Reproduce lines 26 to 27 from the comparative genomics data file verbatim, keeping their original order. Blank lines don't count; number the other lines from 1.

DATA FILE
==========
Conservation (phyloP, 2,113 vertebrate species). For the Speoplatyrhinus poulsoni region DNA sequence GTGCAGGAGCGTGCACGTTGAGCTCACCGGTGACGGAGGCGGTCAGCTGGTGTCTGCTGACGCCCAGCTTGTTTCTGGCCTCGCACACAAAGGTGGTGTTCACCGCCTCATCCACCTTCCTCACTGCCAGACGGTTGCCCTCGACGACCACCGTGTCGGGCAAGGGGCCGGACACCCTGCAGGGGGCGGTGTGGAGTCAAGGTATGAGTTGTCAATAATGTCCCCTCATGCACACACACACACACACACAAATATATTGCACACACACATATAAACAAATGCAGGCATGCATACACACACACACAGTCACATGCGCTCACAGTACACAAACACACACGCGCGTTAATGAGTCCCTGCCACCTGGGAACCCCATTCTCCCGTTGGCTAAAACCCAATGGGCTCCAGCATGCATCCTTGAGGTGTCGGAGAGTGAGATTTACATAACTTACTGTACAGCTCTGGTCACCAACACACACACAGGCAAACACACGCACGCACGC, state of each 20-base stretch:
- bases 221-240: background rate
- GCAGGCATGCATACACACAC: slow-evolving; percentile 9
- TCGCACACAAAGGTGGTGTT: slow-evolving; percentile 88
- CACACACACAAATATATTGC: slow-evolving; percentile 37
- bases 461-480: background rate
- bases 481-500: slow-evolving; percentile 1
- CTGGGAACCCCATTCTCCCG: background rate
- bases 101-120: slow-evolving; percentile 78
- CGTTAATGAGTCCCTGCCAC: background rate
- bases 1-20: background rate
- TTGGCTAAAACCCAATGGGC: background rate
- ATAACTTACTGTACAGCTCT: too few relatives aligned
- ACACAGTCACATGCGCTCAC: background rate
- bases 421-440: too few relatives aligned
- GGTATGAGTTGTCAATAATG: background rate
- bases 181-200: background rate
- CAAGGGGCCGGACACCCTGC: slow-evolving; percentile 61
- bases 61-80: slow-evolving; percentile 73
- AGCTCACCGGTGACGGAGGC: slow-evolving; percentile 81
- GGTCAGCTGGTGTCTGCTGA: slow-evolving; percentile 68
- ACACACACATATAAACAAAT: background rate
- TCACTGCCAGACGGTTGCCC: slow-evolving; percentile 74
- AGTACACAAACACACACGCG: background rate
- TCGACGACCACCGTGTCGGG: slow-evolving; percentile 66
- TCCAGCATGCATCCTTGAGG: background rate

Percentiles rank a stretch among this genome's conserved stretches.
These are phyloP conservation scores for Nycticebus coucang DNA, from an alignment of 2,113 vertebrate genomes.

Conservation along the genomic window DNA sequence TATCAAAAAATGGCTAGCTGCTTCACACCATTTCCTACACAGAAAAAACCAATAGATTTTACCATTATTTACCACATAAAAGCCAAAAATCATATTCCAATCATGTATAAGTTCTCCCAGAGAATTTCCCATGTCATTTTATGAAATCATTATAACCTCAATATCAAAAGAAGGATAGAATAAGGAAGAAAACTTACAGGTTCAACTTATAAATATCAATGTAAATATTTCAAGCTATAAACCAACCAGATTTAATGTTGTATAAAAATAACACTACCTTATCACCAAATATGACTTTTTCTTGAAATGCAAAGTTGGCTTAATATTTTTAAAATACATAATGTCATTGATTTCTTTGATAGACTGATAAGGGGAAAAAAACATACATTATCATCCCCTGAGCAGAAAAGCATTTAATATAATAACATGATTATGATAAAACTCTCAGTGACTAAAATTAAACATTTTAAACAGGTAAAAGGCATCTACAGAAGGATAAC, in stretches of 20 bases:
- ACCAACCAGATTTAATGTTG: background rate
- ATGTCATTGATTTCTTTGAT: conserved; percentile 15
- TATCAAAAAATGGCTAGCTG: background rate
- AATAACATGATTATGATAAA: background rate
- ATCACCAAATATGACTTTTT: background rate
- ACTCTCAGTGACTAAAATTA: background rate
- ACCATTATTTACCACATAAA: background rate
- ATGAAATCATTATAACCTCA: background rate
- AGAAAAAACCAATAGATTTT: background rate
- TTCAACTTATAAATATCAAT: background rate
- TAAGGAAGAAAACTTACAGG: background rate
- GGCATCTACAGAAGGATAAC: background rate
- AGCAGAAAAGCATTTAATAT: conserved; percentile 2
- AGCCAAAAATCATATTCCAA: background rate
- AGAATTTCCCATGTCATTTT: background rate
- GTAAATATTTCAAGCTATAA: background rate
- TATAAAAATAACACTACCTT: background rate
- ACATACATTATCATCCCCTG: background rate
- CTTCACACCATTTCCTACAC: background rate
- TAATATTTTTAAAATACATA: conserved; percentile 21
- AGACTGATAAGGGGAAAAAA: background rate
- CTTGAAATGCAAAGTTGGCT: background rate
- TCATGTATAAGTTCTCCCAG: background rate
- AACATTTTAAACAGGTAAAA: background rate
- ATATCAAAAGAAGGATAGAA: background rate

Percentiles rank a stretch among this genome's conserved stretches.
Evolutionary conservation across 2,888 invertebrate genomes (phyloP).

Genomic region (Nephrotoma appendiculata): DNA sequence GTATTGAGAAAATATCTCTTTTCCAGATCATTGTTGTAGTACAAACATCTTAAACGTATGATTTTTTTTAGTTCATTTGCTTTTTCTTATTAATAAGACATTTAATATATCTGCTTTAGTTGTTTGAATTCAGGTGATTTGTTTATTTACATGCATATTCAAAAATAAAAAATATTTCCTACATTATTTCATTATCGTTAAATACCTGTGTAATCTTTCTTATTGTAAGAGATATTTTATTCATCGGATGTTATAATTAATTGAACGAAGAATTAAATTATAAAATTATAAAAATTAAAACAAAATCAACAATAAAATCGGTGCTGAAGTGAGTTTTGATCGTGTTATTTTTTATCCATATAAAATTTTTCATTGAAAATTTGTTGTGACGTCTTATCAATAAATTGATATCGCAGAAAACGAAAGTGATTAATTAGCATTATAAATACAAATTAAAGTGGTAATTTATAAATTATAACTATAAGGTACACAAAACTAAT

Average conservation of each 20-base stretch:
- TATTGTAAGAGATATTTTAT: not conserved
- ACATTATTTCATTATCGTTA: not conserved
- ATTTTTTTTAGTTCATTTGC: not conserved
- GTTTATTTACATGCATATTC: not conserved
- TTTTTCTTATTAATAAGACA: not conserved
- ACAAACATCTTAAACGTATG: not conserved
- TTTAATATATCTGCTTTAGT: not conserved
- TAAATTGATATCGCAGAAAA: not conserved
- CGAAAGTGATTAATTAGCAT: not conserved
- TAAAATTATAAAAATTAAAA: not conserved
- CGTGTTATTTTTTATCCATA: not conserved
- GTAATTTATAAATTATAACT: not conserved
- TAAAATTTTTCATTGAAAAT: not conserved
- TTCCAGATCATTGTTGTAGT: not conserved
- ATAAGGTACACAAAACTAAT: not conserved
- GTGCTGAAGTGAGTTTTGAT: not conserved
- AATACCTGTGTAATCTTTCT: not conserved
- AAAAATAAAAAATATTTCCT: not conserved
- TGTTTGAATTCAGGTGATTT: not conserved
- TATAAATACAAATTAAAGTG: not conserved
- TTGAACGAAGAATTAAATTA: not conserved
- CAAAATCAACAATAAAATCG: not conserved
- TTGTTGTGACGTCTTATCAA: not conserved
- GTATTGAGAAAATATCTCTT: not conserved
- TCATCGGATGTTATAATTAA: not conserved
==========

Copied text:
- TCCAGCATGCATCCTTGAGG: background rate

Percentiles rank a stretch among this genome's conserved stretches.